Breaking communication barriers for RA patients of south Asian origin: the use of a bilingual educational audio CD and linguistically appropriate peer support and education
Research output: Contribution to journal › Article › peer-review
Background. People from the Indian subcontinent represent one of the largest ethnic groups in the UK. Patient education resources are required to address language barriers, poor literacy and (potentially discordant) cultural beliefs. We have investigated a novel strategy to meet this need.Methods. Rheumatoid arthritis (RA) patients of South Asian origin who prefer to communicate in a South Asian language were invited to a face-to-face interaction with a trained patient volunteer to provide linguistically appropriate peer support and education, and given a bilingual educational audio CD. Qualitative methods were used to assess this approach; three focus groups were held and 15 patients participated in total.Results. Four important themes were identified: (1) The need for information about RA; all patients agreed that this was vital to learn how to live with their chronic disease. (2) Currently available approaches to education; particular concerns related to a lack of time in clinic, language barriers, difficulties in communicating via interpreters and that most written information was available only in English. (3) Support provided by a trained patient volunteer; patients appreciated that they were listened to, and were motivated by the volunteers' positive attitude. (4) The usefulness of the audio CD; patients appreciated that information was presented in a language they could understand, via a convenient medium and which offered a helpful perspective on their illness.Conclusions. This approach is a successful way of delivering information and encouraged patients from a difficult-to-reach community to become more involved in their disease management. Copyright © 2010 John Wiley & Sons, Ltd.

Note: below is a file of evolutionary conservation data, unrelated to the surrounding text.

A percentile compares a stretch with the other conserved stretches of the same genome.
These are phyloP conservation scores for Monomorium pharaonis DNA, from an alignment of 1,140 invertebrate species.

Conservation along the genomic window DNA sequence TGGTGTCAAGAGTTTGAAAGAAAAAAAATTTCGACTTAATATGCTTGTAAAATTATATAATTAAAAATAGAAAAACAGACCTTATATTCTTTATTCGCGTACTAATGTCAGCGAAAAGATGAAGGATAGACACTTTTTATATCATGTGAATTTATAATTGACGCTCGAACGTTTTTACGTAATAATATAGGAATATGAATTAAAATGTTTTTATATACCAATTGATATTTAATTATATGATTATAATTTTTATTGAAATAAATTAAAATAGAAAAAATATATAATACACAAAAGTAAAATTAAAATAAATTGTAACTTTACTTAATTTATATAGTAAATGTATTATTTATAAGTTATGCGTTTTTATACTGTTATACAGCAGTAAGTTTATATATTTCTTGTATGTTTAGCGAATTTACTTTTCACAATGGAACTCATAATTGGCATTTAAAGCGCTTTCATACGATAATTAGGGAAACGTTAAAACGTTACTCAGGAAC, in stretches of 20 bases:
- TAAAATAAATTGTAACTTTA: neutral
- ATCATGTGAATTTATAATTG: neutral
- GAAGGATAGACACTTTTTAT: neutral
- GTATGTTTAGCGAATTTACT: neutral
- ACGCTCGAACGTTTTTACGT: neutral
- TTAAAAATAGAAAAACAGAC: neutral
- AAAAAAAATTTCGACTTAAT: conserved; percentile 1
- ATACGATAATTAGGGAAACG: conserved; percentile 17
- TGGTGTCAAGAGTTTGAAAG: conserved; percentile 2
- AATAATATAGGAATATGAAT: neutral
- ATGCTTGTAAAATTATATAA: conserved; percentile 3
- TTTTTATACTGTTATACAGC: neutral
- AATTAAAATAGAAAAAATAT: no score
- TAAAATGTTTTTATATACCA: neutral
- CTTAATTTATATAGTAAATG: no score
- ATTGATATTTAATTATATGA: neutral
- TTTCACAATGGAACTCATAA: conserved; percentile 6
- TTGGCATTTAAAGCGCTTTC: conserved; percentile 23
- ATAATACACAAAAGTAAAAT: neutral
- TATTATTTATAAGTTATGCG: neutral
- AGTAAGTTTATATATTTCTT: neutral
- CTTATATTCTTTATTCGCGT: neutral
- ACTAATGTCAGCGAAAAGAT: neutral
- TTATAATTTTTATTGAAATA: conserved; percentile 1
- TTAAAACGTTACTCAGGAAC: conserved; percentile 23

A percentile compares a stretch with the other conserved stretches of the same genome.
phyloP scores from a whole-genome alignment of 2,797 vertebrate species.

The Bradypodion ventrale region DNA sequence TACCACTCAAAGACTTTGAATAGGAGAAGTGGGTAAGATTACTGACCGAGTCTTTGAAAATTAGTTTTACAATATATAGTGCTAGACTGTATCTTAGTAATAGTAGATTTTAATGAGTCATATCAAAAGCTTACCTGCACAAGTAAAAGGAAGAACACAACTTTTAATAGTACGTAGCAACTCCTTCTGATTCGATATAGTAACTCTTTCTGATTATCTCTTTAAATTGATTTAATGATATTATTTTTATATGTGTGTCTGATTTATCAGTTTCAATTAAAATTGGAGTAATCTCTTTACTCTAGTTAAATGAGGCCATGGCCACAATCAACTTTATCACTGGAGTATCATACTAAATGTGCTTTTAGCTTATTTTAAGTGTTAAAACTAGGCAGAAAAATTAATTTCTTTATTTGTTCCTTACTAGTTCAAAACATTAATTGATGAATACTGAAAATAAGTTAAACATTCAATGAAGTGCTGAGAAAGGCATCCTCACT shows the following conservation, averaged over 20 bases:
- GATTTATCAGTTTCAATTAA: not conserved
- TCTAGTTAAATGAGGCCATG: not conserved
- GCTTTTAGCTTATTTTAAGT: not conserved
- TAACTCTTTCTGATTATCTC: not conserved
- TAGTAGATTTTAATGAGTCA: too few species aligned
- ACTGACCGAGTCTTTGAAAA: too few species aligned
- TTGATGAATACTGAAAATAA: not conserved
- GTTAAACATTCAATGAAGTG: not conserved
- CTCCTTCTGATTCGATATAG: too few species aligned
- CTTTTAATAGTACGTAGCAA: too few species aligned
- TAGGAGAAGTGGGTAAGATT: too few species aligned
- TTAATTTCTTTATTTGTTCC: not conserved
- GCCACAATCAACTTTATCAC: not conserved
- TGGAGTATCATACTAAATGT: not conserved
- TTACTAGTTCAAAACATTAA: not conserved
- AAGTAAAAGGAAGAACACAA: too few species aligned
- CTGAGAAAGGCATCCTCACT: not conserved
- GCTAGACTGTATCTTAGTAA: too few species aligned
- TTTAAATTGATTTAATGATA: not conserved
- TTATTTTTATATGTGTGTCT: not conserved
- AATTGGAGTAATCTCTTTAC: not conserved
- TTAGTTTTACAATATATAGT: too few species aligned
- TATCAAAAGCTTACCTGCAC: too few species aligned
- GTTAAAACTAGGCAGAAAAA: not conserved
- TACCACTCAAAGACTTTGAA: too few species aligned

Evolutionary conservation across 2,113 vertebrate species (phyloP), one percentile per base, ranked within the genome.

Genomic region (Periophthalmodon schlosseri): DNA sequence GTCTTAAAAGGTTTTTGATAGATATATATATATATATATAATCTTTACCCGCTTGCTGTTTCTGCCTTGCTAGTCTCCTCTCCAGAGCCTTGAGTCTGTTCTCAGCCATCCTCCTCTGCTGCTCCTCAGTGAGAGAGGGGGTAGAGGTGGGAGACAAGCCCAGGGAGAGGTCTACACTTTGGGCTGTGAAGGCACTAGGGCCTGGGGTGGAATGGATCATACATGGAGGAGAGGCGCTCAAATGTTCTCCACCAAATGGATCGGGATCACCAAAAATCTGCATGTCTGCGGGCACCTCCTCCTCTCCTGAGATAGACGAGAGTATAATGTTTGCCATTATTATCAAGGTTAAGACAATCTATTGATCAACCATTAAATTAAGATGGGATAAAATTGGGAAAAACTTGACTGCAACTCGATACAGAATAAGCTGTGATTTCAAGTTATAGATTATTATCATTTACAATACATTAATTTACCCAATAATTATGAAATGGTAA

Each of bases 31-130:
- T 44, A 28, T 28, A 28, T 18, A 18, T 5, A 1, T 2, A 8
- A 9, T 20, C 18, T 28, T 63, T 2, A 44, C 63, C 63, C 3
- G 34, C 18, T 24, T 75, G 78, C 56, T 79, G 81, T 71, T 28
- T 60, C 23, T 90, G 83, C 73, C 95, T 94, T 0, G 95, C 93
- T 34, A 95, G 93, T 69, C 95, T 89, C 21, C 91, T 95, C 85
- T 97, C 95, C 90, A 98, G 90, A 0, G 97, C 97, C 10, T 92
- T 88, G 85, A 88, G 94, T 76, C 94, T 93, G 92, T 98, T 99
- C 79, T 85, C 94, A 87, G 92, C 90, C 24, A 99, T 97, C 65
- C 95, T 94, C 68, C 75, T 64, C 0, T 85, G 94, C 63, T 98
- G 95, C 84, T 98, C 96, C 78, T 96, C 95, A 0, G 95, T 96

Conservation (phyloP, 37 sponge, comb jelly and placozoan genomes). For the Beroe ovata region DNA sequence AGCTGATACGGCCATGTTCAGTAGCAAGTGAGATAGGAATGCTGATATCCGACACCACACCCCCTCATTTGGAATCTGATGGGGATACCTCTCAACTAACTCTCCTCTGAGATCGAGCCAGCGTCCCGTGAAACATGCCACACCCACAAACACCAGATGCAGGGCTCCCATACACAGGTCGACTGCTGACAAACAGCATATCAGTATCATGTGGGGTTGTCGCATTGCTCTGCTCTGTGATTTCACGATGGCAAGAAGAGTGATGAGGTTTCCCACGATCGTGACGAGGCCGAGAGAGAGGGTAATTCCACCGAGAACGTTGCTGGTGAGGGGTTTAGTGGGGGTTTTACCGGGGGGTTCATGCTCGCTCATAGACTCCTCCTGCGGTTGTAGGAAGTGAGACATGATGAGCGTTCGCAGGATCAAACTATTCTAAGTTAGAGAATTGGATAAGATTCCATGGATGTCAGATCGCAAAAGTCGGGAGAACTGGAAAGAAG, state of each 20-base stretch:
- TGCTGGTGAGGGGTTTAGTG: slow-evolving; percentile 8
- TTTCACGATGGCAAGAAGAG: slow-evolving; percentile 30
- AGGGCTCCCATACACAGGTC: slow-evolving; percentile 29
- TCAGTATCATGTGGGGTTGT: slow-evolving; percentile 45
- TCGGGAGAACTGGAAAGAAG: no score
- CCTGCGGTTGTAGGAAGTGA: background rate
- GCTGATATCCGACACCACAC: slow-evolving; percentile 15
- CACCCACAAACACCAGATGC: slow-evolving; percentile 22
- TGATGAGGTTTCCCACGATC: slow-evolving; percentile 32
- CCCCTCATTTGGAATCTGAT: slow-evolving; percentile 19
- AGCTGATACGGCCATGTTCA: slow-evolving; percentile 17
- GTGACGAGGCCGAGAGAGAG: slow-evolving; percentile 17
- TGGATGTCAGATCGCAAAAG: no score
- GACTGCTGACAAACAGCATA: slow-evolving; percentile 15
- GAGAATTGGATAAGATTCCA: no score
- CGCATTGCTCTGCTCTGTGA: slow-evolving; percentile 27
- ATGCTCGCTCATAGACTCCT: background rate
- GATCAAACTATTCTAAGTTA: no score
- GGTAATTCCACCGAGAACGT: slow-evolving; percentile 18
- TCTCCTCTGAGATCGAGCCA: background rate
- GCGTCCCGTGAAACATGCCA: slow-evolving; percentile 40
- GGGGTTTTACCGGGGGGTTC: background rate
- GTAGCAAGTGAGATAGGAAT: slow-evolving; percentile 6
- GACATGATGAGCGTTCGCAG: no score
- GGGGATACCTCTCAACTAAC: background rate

|Publication status||Published - 9 Mar 2011|